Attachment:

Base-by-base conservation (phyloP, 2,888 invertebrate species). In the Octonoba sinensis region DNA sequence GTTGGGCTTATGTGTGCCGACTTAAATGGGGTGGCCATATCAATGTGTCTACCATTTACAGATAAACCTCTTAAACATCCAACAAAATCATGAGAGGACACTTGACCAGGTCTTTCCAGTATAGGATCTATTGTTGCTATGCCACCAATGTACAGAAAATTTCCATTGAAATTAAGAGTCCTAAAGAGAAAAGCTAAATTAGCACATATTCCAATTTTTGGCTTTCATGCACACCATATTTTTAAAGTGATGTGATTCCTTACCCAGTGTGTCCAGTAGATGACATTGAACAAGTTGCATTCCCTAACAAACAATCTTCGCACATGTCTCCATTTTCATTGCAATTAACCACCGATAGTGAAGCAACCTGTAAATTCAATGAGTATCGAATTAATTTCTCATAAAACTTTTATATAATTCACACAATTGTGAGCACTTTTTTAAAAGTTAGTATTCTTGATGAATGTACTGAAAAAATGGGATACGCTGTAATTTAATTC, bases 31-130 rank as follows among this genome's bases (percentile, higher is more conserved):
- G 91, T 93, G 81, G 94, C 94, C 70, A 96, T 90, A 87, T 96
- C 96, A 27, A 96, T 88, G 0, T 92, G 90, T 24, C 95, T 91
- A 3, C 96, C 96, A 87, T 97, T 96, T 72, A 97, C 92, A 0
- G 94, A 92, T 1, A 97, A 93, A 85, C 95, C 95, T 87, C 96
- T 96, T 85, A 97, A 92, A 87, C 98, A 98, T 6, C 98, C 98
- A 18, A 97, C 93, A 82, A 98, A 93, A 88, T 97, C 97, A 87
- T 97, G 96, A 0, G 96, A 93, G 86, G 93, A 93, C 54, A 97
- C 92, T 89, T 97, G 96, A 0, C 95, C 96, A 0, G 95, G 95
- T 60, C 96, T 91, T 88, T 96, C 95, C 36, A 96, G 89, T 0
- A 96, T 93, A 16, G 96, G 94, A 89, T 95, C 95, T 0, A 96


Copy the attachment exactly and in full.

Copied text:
Base-by-base conservation (phyloP, 2,888 invertebrate species). In the Octonoba sinensis region DNA sequence GTTGGGCTTATGTGTGCCGACTTAAATGGGGTGGCCATATCAATGTGTCTACCATTTACAGATAAACCTCTTAAACATCCAACAAAATCATGAGAGGACACTTGACCAGGTCTTTCCAGTATAGGATCTATTGTTGCTATGCCACCAATGTACAGAAAATTTCCATTGAAATTAAGAGTCCTAAAGAGAAAAGCTAAATTAGCACATATTCCAATTTTTGGCTTTCATGCACACCATATTTTTAAAGTGATGTGATTCCTTACCCAGTGTGTCCAGTAGATGACATTGAACAAGTTGCATTCCCTAACAAACAATCTTCGCACATGTCTCCATTTTCATTGCAATTAACCACCGATAGTGAAGCAACCTGTAAATTCAATGAGTATCGAATTAATTTCTCATAAAACTTTTATATAATTCACACAATTGTGAGCACTTTTTTAAAAGTTAGTATTCTTGATGAATGTACTGAAAAAATGGGATACGCTGTAATTTAATTC, bases 31-130 rank as follows among this genome's bases (percentile, higher is more conserved):
- G 91, T 93, G 81, G 94, C 94, C 70, A 96, T 90, A 87, T 96
- C 96, A 27, A 96, T 88, G 0, T 92, G 90, T 24, C 95, T 91
- A 3, C 96, C 96, A 87, T 97, T 96, T 72, A 97, C 92, A 0
- G 94, A 92, T 1, A 97, A 93, A 85, C 95, C 95, T 87, C 96
- T 96, T 85, A 97, A 92, A 87, C 98, A 98, T 6, C 98, C 98
- A 18, A 97, C 93, A 82, A 98, A 93, A 88, T 97, C 97, A 87
- T 97, G 96, A 0, G 96, A 93, G 86, G 93, A 93, C 54, A 97
- C 92, T 89, T 97, G 96, A 0, C 95, C 96, A 0, G 95, G 95
- T 60, C 96, T 91, T 88, T 96, C 95, C 36, A 96, G 89, T 0
- A 96, T 93, A 16, G 96, G 94, A 89, T 95, C 95, T 0, A 96